When COVID-19 struck in America, it wasn't long before some suggested the virus originated in a lab in Wuhan, China — a lab Fauci kept awash in U.S. dollars. Fauci, naturally, denied this theory, characterizing those who backed it as crackpots and cranks. Later, in 2021, when it became increasingly likely the virus did indeed originate at the Wuhan Institute of Virology, and evidence suggested Fauci himself approved a significant portion of the lab's funding, "America's doctor" simply revised the historical record, claiming he was always open to the possibility.
Speaking of the lab leak theory: Fauci may have lied when he told Congress the National Institute of Allergy and Infectious Diseases, which is just one of the 27 institutes and centers that make up the National Institutes of Health, did not support “gain of function” research at the Wuhan facility.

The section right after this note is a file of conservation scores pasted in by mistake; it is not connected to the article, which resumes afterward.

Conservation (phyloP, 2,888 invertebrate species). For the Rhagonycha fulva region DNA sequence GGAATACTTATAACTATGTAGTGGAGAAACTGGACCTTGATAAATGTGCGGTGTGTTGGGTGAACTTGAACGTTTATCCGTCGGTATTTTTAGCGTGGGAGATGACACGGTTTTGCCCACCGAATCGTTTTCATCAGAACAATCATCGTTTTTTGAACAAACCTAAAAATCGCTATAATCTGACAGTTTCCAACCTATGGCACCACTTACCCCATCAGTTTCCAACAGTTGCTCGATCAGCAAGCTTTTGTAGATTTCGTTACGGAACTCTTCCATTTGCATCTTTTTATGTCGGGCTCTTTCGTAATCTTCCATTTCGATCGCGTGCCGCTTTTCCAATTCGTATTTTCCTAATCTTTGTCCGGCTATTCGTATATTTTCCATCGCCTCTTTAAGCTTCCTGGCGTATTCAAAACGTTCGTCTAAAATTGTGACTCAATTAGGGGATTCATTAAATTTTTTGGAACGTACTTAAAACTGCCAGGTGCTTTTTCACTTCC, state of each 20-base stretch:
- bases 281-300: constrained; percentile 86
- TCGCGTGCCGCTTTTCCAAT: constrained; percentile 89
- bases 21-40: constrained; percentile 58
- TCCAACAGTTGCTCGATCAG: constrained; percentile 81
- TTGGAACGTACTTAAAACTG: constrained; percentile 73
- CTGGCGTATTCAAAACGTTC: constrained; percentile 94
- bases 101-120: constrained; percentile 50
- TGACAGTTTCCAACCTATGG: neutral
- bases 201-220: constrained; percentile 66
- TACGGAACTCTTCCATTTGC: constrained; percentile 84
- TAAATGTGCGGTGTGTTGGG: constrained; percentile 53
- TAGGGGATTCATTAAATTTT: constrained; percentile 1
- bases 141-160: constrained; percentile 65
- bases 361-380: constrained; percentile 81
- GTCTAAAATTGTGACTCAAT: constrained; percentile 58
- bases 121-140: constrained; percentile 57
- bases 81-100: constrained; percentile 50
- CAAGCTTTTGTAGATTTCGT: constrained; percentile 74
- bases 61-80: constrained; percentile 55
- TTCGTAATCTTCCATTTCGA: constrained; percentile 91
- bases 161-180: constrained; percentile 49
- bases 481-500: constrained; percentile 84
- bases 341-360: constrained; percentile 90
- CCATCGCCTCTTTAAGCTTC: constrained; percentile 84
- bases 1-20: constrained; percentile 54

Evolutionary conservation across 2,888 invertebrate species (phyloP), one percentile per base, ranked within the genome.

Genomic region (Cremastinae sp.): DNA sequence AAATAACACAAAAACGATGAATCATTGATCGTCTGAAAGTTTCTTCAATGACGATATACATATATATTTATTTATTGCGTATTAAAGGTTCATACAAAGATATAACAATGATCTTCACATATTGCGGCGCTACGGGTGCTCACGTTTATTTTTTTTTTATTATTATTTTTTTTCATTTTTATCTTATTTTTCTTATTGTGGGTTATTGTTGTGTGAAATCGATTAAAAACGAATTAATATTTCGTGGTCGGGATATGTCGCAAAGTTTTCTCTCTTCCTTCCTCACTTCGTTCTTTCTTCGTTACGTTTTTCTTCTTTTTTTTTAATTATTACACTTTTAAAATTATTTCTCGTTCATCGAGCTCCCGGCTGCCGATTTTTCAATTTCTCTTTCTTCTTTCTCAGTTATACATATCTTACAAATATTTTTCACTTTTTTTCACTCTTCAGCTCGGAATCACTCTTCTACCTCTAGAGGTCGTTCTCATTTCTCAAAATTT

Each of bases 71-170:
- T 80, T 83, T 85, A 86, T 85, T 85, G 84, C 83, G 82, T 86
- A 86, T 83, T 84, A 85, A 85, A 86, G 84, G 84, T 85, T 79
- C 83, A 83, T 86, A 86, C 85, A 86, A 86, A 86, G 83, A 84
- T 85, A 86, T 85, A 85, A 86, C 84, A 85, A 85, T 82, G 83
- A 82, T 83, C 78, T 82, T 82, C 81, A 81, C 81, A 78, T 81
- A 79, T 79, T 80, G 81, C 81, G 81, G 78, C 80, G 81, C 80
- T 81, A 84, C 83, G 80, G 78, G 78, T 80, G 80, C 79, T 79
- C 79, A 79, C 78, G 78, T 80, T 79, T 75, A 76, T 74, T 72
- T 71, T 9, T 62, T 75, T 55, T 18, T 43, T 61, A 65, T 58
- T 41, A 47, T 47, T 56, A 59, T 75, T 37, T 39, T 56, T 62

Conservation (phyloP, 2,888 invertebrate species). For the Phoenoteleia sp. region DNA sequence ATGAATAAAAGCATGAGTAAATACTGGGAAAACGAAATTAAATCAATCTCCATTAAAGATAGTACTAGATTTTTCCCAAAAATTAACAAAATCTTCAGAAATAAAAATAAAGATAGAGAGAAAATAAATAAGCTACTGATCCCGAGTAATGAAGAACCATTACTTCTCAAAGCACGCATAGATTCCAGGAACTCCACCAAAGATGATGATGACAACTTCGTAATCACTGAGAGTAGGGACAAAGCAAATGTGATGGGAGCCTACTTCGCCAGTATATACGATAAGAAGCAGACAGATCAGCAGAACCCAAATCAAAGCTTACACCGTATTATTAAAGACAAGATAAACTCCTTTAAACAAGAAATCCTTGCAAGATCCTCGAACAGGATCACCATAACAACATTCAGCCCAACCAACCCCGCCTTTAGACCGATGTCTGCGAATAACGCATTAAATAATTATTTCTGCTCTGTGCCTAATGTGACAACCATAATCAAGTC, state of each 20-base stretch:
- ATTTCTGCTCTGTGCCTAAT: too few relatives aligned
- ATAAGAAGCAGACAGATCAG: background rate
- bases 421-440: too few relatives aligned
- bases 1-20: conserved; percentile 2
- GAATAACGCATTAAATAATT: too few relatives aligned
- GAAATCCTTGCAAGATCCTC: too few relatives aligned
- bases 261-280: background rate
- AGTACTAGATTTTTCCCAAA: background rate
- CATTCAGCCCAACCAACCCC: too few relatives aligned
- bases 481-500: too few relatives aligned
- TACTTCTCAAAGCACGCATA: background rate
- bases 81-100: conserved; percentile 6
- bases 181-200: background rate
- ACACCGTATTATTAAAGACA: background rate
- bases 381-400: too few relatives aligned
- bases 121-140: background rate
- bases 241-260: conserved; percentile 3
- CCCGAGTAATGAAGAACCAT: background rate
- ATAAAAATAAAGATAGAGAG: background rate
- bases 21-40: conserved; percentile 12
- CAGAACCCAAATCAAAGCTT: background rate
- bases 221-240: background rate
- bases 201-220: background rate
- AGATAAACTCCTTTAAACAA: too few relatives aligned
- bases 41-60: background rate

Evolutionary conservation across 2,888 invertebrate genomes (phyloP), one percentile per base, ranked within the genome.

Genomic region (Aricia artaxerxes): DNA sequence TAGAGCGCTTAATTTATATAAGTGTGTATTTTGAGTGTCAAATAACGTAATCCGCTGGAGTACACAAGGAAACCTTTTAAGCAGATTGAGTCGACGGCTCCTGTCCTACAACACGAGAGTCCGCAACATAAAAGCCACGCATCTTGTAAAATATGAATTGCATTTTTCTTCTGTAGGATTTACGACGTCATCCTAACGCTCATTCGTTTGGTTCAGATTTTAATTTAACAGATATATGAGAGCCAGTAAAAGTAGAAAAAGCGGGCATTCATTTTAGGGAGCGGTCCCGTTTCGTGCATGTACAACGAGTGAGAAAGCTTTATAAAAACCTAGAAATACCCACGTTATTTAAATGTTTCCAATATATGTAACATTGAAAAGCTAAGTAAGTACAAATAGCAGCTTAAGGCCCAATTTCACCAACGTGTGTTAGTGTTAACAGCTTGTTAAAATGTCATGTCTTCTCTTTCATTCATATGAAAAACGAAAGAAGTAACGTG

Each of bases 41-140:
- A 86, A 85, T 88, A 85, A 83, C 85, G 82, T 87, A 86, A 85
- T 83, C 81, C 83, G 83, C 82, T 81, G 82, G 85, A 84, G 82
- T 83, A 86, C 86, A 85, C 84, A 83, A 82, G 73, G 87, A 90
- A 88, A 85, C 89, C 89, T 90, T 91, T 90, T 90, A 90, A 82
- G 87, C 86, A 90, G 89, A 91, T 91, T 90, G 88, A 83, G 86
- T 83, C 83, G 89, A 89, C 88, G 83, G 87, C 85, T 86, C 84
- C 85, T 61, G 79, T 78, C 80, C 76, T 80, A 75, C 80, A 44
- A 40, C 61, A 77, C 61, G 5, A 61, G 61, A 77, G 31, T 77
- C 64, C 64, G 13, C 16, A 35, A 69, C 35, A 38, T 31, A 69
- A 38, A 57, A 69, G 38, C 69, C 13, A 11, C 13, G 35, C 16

Following his congressional testimony, the Intercept, citing more than 900 pages of internal documents, confirmed the Fauci-led NIAID absolutely helped fund the Chinese lab's “bat coronavirus research."
More specifically, one federal grant provided a group called EcoHealth Alliance “with a total of $3.1 million, including $599,000 that the Wuhan Institute of Virology used in part to identify and alter bat coronaviruses likely to infect humans,” the Intercept reported. “Even before the pandemic, many scientists were concerned about the potential dangers associated with such experiments. The grant proposal acknowledges some of those dangers: 'Fieldwork involves the highest risk of exposure to SARS or other CoVs, while working in caves with high bat density overhead and the potential for fecal dust to be inhaled.'"